As much as I appreciate technical skill in rock-musicianship, there comes a point when execution and knowledge of musical theory begin to feel empty in and of themselves. Yeah, you can play your instrument and you know all the scales, but what does that mean to me? What are you expressing, trying to evoke in me?
Now, my musical palate spans a wide gamut from classical to metal, to blues, bluegrass, and ragtime, to even a little pop now and again. But one thing I believe is that skill without heart and emotion is just masturbation. And sometimes the best way to express said heart and emotion is to strip away your art to its rawest and most vulnerable state, free of its outer layers of protective varnish.
As the painter Jackson Pollack did with pigments, so do with sounds and melodies. Just let everything explode and see what happens.
And in 2013, that’s precisely what ‘68 did.
Merging neo-blues riffs á la The White Stripes with galumphing drums and fuzzed-out guitar work of ‘80s hardcore, the two-piece band, consisting of percussionist Michael McClellan and guitarist/vocalist Josh Scogin, channels the sheer insanity of avant-garde noise-rock but cranked to a thirteen! Progressions and time signatures shift regularly. Feedback becomes an instrument in itself. The harsh vocals curdle the listener’s blood. Everything feels off the cuff. Nothing feels forced. Yet the overall composition can only be described as “pure.”
This sounds the way standing in a hurricane must feel.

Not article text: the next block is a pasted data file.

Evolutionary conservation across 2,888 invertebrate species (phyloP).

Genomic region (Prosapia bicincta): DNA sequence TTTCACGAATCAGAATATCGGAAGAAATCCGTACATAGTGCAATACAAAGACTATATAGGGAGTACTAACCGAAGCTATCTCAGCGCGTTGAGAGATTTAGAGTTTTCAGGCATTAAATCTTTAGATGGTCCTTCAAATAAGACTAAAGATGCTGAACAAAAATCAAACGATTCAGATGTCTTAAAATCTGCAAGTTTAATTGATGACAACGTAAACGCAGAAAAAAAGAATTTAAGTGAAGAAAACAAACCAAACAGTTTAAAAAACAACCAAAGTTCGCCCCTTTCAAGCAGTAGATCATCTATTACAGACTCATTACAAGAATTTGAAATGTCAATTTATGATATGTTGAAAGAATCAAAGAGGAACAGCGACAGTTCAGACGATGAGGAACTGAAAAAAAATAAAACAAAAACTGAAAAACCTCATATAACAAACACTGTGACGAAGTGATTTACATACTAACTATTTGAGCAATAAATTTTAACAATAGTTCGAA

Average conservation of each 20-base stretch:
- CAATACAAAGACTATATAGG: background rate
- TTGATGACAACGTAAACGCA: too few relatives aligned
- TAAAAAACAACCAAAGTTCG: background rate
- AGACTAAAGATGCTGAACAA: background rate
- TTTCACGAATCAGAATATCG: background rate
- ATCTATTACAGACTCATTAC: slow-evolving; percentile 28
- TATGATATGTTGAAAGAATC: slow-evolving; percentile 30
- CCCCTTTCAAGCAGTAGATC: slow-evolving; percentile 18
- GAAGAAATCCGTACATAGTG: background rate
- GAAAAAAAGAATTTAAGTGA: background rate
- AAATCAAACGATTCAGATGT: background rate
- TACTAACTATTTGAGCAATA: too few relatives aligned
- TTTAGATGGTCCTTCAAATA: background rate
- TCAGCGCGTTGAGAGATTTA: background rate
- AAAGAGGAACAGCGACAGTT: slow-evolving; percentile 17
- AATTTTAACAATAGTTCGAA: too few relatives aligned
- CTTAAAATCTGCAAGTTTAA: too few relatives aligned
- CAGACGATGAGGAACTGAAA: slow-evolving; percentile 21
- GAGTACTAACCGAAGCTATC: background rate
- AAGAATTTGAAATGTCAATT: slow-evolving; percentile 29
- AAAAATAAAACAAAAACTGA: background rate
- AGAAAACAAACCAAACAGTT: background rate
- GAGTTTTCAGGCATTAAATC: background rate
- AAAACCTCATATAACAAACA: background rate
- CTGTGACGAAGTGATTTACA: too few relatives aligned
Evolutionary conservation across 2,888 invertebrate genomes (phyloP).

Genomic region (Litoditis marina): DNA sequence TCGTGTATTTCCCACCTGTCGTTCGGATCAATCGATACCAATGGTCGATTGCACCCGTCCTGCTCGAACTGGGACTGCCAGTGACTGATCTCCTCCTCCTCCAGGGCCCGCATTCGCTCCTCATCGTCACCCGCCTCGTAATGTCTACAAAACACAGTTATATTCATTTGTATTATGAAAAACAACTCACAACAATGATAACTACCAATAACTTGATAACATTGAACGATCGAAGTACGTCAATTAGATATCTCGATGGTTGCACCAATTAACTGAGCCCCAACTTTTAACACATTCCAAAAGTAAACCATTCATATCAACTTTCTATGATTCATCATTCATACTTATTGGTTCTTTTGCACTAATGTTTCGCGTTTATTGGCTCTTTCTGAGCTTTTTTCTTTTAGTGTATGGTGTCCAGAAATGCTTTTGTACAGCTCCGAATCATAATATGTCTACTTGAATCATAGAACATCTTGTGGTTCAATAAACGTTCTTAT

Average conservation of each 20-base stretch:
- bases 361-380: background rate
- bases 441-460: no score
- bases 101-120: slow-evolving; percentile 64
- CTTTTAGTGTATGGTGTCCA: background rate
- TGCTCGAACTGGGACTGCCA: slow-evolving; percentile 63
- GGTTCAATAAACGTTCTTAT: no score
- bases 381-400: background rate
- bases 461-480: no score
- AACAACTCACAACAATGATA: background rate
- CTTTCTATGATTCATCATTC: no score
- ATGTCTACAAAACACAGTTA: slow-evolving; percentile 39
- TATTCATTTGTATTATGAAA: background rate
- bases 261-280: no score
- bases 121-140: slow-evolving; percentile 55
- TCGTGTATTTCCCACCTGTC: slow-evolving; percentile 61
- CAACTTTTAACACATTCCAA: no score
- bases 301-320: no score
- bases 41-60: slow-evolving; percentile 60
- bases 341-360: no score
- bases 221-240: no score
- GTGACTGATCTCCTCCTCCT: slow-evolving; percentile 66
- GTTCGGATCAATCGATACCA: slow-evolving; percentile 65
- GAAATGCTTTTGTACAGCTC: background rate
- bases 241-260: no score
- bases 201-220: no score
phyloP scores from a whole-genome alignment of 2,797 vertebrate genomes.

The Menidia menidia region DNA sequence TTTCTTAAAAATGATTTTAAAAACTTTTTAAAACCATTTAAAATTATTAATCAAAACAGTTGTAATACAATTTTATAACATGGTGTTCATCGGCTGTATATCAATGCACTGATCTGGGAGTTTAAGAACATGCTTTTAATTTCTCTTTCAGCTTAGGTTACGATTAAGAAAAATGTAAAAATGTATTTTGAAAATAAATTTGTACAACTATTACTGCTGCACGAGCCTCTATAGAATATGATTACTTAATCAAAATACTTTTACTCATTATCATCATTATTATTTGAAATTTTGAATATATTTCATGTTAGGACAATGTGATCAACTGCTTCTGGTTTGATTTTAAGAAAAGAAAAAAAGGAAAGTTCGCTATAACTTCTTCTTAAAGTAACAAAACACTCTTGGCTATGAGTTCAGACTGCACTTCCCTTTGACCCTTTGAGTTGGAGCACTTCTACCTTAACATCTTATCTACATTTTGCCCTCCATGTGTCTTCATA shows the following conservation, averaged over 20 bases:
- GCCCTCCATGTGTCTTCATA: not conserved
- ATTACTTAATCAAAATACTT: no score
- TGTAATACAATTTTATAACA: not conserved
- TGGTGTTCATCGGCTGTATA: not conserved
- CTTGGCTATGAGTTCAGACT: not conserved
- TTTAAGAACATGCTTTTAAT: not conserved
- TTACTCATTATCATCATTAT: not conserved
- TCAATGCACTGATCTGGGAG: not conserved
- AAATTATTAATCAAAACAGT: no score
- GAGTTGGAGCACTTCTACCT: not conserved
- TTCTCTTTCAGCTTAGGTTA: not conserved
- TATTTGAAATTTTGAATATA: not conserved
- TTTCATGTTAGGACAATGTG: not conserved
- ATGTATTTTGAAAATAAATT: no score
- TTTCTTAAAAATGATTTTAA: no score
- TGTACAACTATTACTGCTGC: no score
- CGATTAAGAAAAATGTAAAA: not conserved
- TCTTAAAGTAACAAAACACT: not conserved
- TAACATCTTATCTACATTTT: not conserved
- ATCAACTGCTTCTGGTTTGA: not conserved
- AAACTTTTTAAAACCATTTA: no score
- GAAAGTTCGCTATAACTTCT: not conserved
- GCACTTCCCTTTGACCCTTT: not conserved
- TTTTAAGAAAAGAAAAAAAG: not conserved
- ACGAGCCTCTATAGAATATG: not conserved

How can a two-piece make so much goddamn noise?
There is only one guitar, one drummer, one eccentric voice shrieking vagaries into the wind. Yet everything about their mix sounds full and expansive, as though they had a full band behind them. There hasn’t been a band this raw and sludgy, yet so genuinely authentic in its musical intentions, since Mudhoney first put Seattle on the counterculture map.
But ‘68 is not just another copycat of past tried and true acts. And though this is another of Scogin’s creative outlets, this is not Norma Jean, either. This is not The Chariot. There is no mainstream gloss. This is not FM alt-radio-friendly. This is an unexpected glass of cold water thrown in your face on a blustery day. As equally shocking as it is satisfying.
In an age dominated by polished pop sensationalism, this is punk. Pure “do it your own way and consequences be damned” ethos, the pinnacle of minimalist expression. This is art that cannot be manufactured. Take it in. Feel it throb inside your ears, inside your heart. Let it take you to corners of creativity traditionally blocked off with caution tape and “Do Not Enter” signs.
Then, you go make something amazing too.
Make sure you catch ’68 at Louder Than Life in Louisville, KY.